I haven’t picked up a paintbrush since I was at school. However my 3 sons have all inherited an artistic gene from somewhere with one of them growing up to be an artist.  But that gene has passed me by although I’ve always rather envied people who could paint. I just assumed it was one of those things I wasn’t born to do. And after all these years, it was far too late to start.

Fanny Blake

Fanny Blake

Then, when I was settling on a career for Caro, the heroine of my new novel Our Summer Together, I decided to make her a portrait painter. Researching what that would involve whetted my appetite for making art. I was also writing about how it’s never to late to embark on something new. Surely I should practise what was preaching? I wasn’t sure about life drawing but I had heard about a short course of botanical painting that sounded more the thing for me.

A couple of friends had already completed the course and were obsessively painting fruit and flowers in minute accurate detail as a result. The results were impressive and their work improved quickly. I loved the idea of losing myself in something for hours. I felt that studying one immobile object warts and all might bring an extra dimension and intensity over looser character creation. I imagined how satisfying it would be to end up with a representation of a flower that was quite perfect. But hadn’t I left it too late?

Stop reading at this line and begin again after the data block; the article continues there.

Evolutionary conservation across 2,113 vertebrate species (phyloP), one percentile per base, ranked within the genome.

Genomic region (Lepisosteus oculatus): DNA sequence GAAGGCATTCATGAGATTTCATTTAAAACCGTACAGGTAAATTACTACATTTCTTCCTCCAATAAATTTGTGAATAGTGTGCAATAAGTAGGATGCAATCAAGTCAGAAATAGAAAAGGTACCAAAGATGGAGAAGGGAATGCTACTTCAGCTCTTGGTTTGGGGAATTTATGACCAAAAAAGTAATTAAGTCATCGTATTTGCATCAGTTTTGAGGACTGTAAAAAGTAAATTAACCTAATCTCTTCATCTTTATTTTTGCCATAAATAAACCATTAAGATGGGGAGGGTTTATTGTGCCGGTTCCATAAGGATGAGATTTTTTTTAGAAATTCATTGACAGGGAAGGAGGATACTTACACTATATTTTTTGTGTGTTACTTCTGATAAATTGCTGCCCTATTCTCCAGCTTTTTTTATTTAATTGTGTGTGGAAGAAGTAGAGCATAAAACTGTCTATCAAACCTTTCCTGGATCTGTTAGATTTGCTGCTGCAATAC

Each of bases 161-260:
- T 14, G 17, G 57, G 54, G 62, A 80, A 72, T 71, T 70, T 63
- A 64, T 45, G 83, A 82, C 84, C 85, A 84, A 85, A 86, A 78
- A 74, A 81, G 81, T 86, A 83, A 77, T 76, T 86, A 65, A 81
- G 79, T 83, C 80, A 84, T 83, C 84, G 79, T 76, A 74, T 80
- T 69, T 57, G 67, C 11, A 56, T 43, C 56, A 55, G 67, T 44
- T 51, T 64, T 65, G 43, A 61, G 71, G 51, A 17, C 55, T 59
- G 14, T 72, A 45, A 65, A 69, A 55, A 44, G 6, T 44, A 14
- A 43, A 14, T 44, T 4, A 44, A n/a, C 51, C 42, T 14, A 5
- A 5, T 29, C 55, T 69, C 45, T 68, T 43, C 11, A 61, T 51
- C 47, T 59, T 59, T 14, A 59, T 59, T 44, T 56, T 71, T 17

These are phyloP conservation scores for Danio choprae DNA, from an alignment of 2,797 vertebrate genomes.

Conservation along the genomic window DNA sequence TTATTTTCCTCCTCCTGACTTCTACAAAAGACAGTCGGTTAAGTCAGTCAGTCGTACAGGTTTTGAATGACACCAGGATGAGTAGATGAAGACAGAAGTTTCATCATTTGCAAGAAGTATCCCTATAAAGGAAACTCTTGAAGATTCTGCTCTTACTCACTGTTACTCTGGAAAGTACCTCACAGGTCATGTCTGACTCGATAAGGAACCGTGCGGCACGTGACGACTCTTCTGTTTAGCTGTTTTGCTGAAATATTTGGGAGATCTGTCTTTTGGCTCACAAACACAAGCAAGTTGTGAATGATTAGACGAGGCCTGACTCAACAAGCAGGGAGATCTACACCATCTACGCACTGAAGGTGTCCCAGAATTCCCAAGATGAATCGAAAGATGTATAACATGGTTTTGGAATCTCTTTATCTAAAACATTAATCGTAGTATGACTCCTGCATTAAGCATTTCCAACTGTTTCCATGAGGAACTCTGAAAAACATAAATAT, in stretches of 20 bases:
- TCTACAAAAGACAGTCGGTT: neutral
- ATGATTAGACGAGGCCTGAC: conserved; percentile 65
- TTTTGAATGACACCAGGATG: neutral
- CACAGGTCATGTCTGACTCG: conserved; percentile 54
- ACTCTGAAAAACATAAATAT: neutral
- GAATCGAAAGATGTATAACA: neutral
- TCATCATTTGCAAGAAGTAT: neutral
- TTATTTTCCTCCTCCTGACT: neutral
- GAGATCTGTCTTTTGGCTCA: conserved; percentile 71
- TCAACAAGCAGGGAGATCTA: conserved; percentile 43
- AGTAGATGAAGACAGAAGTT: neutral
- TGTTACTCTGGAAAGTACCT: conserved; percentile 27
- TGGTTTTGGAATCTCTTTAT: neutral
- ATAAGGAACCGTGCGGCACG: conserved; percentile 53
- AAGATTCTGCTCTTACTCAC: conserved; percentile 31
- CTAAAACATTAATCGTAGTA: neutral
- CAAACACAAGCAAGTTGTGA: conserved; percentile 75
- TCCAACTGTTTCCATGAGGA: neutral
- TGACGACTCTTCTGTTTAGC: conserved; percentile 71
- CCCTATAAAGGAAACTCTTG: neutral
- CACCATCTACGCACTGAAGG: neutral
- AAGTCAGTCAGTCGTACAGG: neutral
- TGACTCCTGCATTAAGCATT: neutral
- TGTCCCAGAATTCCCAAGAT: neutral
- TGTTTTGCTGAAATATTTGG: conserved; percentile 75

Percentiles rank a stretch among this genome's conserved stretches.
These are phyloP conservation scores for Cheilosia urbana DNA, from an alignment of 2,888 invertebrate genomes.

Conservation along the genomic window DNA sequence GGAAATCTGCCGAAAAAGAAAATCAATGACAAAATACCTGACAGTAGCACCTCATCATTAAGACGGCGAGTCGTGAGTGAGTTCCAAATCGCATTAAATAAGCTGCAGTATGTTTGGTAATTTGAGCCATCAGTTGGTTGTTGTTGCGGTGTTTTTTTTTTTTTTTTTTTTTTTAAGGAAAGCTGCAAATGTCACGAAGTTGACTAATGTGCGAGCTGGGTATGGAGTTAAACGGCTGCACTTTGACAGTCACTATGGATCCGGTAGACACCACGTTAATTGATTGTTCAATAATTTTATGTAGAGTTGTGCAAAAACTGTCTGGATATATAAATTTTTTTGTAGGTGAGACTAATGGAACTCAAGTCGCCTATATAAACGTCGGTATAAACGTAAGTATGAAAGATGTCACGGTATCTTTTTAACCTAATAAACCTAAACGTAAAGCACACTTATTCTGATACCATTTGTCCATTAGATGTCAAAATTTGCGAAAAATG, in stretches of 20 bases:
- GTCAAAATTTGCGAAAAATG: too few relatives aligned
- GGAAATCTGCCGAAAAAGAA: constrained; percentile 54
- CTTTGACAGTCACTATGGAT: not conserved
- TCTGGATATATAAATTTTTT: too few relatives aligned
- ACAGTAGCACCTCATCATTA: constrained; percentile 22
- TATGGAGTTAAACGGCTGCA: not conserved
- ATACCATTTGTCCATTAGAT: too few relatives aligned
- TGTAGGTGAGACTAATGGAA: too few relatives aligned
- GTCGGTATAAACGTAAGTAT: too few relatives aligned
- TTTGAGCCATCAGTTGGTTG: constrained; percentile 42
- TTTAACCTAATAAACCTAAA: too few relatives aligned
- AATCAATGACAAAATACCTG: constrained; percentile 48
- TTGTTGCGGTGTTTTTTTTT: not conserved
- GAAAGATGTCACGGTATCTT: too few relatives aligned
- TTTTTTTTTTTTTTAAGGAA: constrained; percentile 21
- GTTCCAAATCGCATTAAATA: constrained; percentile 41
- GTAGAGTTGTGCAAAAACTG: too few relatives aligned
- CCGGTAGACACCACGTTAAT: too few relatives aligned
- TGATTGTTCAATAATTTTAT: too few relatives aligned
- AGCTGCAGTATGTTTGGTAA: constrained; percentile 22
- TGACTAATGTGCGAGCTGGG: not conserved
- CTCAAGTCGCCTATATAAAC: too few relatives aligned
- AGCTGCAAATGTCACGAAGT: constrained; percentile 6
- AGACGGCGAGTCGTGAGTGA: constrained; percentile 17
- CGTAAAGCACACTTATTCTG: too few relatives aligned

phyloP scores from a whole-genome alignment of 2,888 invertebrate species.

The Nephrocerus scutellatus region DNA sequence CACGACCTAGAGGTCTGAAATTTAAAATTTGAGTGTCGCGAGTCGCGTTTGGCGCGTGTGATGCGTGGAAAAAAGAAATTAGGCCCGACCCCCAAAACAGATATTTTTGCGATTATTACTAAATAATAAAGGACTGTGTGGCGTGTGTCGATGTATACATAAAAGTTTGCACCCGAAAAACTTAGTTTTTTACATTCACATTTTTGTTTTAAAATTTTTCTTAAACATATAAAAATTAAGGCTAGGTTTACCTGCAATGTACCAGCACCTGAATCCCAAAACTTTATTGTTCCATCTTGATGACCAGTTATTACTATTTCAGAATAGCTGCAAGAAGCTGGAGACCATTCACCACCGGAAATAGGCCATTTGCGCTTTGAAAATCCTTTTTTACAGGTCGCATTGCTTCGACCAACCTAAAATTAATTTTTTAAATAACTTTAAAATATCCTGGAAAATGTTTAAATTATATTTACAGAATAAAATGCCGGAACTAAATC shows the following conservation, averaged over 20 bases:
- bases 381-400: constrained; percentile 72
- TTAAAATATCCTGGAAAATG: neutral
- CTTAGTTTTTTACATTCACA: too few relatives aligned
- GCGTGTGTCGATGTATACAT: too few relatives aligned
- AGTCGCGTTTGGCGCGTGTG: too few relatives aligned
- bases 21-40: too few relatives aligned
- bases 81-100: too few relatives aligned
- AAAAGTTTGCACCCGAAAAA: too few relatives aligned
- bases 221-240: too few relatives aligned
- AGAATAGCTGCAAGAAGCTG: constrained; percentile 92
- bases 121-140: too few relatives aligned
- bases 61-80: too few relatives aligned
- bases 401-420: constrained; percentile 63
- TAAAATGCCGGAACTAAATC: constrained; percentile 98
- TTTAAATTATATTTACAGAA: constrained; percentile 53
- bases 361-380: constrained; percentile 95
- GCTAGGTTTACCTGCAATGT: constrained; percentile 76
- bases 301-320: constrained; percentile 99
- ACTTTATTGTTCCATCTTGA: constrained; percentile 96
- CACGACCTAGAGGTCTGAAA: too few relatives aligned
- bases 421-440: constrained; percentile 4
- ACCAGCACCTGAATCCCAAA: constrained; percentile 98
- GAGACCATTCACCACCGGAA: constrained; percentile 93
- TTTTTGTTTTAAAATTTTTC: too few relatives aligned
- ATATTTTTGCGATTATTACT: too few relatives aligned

One night, after a glass of wine or two, I persuaded myself I should have a go. What did it matter if I discovered I had zero aptitude? At least I’d have given it a try. But, with several months to go before the start date, my enthusiasm started to wane. Then I was told about an online school, complete with video tutorials, advice forums and so on. My friend suggested that I enrol. ‘If nothing else, you’ll have learned how to use the paints and paintbrushes before you start the course in September.’

How to use the paints and paintbrushes? What did that mean? Wasn’t paint just paint? I signed up to find out.

The initial expense was not insignificant. But I was then the rather daunted owner of watercolour paper, a set of brushes and an array of watercolour paints. The colours! They were like bright jewels that I couldn’t wait to play with. Slowly I discovered how much they varied depending on the amount of water mixed with them or another colour. This sounds so obvious but I had never given it any thought.

The first tutorial was to paint a pear. But not from real life. I had imagined studying the object itself, seeing how the light fell on it. But no. Instead, we trace a picture then layer on the paint from the lightest to the darkest shade. This process made me start to look at things in quite a different way, seeing the variations in tone and texture. And the finished result wasn’t bad – if you don’t examine it too closely! It’s mesmerising work and as absorbing as I’d hoped. I’m so glad I didn’t write the idea off. Again I’ve discovered once again that it’s never too late to try something new and sometimes it pays off in pleasure.

Our Summer Together by Fanny Blake (Orion) is out on July 13th